Most dogs in the UK need more exercise than their owners think they will when they buy them, even when it comes to owners that did plenty of research beforehand.
However, even factoring this in, there are some dog breeds in particular that actually need far more exercise than most people expect they would, and that are widely thought to be sedentary or unchallenging to provide for in this regard when the truth is that they would challenge most dog owners in terms of meeting their needs for walks.
This article will tell you about five dog breeds that need more exercise than you probably think they do and why people often underestimate them in this respect too. Read on to learn more.
The Rottweiler is a large, muscular, and very handsome dog that tends to command attention and that has a lot of physical presence. These are one of several breeds that very unfairly developed a bad reputation for temperament in some quarters, as they’re one of the go-to breeds popularly used in films or TV to portray dogs that can potentially be great guard dogs and guardians of people or on the flipside, aggressive, dangerous, and capable of causing hard.
It’s certainly true that you’d probably lose a physical fight with a Rottweiler, but even truer that such dogs have absolutely no interest in harming people and are actually highly intelligent, hugely affectionate, and often have a huge soft spot for children.
However, they are also great watch dogs, will work hard to see off any potential threat that approached their territory, and will certainly make anyone with malice aforethought think twice!
Anyway, how much exercise do Rottweilers need? Well, many people think they need little to no exercise due to a combination of their heavy, muscular builds that indicate endurance and a fairly slow pace rather than being hugely athletic, as well as the fact that they are thoughtful and not a fizzy breed.
It is true that Rottweilers are not sprinters, and they have more of a slow canter when running (other than when in pursuit of something) than a gallop, but as mentioned, they also have a lot of endurance and stamina and so they need a lot of walks. Rottweilers really need at least two and ideally more hours of exercise a day to thrive, at a moderate and steady pace.
The toy poodle is the smallest of the three poodle dog variants, and they are also as the name implies a toy dog. Toy dog traits rarely include a high degree of athleticism, and this is partially down to their size itself but also as toy dog breeds are those that tend to like their home comforts rather than being the type to go splashing through puddles in all weathers!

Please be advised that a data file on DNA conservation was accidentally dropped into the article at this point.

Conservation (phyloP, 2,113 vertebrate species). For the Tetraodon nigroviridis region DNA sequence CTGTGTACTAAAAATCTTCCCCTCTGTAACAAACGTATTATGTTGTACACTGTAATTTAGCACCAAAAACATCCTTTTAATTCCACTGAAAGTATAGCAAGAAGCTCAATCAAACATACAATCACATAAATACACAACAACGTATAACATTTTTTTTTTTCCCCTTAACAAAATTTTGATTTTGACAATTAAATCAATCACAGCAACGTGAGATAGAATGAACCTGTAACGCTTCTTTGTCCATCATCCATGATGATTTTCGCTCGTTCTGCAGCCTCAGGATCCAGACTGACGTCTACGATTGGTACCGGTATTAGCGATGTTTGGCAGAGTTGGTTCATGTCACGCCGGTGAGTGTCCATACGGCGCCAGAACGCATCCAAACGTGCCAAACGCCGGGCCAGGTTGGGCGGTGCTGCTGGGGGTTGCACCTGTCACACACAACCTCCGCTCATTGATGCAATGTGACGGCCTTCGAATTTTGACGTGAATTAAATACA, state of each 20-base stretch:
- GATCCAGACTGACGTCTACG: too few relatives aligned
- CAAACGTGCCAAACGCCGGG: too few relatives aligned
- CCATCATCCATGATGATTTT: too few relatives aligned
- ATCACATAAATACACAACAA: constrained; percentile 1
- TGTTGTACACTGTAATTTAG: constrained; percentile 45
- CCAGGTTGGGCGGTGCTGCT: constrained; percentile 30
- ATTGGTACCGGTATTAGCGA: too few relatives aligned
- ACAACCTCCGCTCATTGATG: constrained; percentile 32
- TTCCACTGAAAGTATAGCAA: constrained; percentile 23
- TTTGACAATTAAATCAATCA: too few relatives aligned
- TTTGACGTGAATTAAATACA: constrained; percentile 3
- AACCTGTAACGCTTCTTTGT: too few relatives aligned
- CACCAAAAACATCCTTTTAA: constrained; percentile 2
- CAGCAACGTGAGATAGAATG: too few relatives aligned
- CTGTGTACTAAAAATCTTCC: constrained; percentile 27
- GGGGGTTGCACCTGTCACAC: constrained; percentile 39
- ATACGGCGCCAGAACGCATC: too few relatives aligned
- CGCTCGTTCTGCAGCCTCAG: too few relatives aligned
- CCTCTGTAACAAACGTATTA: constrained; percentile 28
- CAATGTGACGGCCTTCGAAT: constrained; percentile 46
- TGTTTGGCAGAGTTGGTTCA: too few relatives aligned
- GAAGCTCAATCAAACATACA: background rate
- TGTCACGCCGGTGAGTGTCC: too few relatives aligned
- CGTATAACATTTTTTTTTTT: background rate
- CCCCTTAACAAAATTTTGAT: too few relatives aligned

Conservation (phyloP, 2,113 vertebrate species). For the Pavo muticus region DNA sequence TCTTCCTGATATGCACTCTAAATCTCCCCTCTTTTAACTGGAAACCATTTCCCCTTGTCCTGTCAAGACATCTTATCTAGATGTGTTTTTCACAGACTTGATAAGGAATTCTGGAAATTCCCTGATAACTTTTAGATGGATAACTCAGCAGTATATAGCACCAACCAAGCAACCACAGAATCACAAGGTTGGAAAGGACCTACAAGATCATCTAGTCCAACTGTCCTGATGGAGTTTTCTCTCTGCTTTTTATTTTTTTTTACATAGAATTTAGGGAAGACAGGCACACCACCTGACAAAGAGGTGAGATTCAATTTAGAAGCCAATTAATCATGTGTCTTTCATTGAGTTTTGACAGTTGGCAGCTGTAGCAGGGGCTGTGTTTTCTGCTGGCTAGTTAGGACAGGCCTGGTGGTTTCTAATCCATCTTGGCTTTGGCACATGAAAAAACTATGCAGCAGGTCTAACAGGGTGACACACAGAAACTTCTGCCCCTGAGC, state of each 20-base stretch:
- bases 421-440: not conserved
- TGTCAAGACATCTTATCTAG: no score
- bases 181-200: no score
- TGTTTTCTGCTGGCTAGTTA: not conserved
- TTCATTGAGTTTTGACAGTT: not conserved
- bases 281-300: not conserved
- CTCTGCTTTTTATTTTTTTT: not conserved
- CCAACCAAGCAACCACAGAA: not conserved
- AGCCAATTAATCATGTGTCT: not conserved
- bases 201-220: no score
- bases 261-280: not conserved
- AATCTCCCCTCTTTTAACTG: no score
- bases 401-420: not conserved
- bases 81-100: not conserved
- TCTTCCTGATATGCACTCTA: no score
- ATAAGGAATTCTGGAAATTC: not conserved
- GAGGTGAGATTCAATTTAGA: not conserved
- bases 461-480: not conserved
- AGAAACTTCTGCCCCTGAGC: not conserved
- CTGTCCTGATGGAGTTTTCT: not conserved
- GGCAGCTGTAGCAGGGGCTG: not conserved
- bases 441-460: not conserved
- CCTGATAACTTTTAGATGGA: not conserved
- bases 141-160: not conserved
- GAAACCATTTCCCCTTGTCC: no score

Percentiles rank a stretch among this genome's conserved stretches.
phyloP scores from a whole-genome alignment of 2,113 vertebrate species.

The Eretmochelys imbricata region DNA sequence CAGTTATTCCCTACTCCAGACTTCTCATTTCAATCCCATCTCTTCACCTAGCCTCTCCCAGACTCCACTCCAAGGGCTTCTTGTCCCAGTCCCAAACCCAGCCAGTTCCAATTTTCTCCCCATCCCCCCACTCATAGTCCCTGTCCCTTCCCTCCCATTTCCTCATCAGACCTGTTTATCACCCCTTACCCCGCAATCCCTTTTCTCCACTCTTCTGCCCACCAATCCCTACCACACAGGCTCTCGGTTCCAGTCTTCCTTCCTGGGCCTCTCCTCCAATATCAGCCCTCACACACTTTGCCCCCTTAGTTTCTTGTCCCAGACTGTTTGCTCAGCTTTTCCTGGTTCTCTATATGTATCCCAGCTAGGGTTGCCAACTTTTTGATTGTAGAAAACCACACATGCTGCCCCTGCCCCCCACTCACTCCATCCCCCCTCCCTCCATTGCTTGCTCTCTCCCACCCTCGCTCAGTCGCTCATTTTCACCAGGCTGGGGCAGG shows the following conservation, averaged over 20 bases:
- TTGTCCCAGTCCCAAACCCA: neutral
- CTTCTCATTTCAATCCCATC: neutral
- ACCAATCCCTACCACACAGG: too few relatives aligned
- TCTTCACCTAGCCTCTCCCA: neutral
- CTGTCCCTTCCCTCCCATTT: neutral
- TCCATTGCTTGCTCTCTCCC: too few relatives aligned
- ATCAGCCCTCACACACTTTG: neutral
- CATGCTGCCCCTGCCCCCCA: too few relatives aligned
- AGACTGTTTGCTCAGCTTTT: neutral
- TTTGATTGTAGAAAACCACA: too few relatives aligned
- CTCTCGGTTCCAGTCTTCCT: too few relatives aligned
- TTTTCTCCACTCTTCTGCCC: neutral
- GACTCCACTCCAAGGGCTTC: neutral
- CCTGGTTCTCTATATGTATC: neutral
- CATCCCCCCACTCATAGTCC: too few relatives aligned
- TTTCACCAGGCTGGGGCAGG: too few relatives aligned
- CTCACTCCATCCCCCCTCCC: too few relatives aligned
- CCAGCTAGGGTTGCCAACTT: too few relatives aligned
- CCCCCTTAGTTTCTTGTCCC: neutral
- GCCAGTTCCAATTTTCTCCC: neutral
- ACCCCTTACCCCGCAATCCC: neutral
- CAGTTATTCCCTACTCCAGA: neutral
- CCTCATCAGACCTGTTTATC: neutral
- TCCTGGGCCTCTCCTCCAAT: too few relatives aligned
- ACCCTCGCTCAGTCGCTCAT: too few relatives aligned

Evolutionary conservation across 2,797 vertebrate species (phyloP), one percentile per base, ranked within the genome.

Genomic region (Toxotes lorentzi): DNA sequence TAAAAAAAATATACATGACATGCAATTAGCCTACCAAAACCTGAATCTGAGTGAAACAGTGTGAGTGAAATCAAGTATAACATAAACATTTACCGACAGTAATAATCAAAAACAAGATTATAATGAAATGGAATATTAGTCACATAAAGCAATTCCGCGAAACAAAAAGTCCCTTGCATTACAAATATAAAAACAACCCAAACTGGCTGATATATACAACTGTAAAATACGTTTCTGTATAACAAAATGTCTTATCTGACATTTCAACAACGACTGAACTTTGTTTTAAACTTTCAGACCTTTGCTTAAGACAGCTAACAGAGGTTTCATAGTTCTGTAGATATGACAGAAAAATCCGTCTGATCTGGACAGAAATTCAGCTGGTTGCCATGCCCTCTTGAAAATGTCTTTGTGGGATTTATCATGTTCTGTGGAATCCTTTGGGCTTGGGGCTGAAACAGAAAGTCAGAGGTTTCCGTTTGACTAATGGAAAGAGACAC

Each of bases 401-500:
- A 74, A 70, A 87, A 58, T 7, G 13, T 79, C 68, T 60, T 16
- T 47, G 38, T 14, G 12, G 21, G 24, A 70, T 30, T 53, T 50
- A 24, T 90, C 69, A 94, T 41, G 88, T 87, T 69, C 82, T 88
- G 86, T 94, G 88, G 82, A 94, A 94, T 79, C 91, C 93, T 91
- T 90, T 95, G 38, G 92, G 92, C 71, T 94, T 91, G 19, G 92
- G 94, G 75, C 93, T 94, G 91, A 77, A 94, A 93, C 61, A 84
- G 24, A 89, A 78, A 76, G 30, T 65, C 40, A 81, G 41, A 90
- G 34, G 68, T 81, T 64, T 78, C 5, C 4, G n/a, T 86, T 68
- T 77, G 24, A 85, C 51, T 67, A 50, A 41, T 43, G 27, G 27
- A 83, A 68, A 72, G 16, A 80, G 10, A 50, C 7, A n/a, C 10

While it is true that the small size of the toy poodle and so, shortness of their legs does place a kind of natural cap on how much exercise they need, they do also require rather more exercise than most other toy dog breeds, which tend to be either significantly more rounded or finely built than toy poodles.
Toy poodles are fizzy, lively dogs that tend to be very high-energy but burn this off quickly; but they also recover quickly and so will be ready to do it all again in a couple of hours. This means that toy poodles usually benefit from having three or more short but lively walks per day of around half an hour at a time.
The Dalmatian is a very good-looking dog with those distinctive spots and lovely conformation, but this does tend to lead the uninitiated to believe that this means they’re largely ornamental, when they very much are not.
Dalmatians are actually one of the more challenging breeds to exercise in terms of the amount of time dedicated to exercise they need, as well as how energetic they are about this.
Dalmatians may in fact share early ancestry with dogs of the pointer type, and they certainly share many traits with them today, including having both high energy levels as well as a lot of stamina, which is one of the most challenging combinations to manage. Dalmatians need at least two hours a day of brisk, varied exercise.
The Welsh corgi is long-backed and short-legged, and their appearance tends to lead to two completely wrong assumptions about the breed; the first that they are a toy dog type and the second that they’re not very athletic.
Both of these ideas are completely wrong, and the Welsh corgi actually has a working history and is still widely used in their native Wales as farm and herding dogs today; and as you might then expect from a dog breed used for herding, they’re really energetic, short legs and short stature notwithstanding!
Welsh corgis need far more exercise than most people think, and they will not thrive in a sedentary lifestyle.
Finally, the Papillon is a very pretty and very small little dog with fine bones and a very cat-like manner, all of which add up to make them look very much like the type of dogs that would spend hours admiring themselves in the mirror and baulk in horror at the idea of too much physical effort!
The Papillon is a real study in contradictions, however; they’re classed as a toy dog breed and have the pretty looks one would expect from that, but they’re also one of the most intelligent dog breeds in the world and like most super-smart dogs, are very lively too.
While the Papillon’s tiny stature does limit them to an extent in terms of how much exercise they can manage, this is not a breed to consider if you’re not a big fan of lively walks, and lots of them; nor if you’re unable to meet the Papillon’s need for lots of mental stimulation either.